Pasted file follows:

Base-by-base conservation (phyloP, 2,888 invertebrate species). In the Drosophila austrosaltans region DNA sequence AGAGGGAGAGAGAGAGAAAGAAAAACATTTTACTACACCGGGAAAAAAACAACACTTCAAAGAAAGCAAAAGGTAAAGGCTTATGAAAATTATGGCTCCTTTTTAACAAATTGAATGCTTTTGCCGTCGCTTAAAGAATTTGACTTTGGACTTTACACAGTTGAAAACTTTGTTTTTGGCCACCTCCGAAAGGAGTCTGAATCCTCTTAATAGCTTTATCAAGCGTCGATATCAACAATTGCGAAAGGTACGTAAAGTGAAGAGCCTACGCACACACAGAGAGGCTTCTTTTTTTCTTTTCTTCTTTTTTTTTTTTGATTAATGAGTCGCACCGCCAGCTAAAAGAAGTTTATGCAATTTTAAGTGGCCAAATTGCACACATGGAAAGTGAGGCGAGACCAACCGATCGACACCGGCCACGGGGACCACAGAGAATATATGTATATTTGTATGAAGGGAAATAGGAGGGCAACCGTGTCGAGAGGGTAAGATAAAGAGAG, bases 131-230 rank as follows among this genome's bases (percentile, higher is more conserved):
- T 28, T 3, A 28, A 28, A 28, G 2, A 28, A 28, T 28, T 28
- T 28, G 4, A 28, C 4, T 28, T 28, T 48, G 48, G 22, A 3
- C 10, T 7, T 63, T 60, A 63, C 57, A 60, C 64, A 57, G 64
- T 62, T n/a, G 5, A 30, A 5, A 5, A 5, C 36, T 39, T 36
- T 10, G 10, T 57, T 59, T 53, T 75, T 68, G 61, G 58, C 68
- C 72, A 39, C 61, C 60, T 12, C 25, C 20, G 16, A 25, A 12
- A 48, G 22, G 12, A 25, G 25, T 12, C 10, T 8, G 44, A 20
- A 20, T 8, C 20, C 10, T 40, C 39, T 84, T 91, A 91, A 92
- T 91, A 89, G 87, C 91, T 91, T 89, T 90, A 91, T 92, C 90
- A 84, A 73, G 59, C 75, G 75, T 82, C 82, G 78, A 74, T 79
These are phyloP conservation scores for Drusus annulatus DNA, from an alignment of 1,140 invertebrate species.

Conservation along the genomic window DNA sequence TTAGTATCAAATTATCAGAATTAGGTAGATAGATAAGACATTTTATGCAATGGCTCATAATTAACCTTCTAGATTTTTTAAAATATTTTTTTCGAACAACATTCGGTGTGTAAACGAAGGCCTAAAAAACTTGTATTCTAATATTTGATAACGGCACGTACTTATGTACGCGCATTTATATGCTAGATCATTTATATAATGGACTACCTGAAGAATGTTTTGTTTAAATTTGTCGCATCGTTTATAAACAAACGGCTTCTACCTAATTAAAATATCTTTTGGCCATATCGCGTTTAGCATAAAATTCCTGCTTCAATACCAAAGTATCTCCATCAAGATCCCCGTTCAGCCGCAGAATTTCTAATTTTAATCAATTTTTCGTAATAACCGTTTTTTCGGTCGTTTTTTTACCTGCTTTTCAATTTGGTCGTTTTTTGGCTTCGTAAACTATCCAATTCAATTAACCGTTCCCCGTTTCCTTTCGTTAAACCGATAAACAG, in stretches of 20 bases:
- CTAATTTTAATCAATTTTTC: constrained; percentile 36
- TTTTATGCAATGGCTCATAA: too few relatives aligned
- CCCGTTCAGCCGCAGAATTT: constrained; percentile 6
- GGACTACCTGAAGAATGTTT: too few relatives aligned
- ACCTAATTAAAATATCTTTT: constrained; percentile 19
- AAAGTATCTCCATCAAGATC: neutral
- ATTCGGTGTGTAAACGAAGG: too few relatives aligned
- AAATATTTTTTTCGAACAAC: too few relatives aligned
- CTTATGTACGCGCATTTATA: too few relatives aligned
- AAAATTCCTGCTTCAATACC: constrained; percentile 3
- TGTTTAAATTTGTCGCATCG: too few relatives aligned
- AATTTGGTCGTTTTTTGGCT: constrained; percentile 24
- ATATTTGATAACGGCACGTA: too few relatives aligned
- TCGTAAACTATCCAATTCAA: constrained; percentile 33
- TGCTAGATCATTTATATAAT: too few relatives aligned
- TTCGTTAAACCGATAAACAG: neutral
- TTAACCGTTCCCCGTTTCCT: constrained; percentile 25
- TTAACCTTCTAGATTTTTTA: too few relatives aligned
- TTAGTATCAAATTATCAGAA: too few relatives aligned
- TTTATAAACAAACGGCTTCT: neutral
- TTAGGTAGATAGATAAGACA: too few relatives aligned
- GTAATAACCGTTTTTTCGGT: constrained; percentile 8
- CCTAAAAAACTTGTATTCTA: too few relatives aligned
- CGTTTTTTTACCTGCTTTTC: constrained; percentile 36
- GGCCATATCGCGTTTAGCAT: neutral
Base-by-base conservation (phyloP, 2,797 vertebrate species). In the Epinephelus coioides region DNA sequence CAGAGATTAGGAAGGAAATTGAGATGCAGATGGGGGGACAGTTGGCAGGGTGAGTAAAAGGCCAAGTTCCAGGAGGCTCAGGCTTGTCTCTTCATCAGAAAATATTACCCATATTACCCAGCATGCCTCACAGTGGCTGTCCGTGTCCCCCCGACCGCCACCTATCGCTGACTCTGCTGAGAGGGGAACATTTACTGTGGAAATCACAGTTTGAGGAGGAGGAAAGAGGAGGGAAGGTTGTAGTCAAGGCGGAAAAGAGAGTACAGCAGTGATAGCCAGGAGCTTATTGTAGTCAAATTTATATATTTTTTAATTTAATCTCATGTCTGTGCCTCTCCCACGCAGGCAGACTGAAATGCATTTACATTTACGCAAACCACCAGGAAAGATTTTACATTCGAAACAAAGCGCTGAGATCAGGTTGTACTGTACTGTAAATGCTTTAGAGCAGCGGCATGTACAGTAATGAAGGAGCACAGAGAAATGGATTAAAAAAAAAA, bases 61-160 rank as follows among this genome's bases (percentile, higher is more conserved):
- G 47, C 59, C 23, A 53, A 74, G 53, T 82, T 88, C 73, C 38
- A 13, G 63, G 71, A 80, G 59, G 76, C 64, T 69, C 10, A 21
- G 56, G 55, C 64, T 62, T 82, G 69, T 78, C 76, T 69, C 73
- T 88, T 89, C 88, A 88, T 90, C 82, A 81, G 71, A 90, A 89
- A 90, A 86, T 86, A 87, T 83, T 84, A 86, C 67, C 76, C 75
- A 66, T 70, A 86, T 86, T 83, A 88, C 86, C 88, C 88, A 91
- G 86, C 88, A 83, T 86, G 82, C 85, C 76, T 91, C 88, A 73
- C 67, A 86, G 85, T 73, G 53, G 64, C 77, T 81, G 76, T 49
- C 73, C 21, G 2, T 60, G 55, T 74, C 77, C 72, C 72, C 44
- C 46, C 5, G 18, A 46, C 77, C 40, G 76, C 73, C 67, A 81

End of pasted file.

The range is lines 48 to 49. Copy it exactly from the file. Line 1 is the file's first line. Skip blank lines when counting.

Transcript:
- C 73, C 21, G 2, T 60, G 55, T 74, C 77, C 72, C 72, C 44
- C 46, C 5, G 18, A 46, C 77, C 40, G 76, C 73, C 67, A 81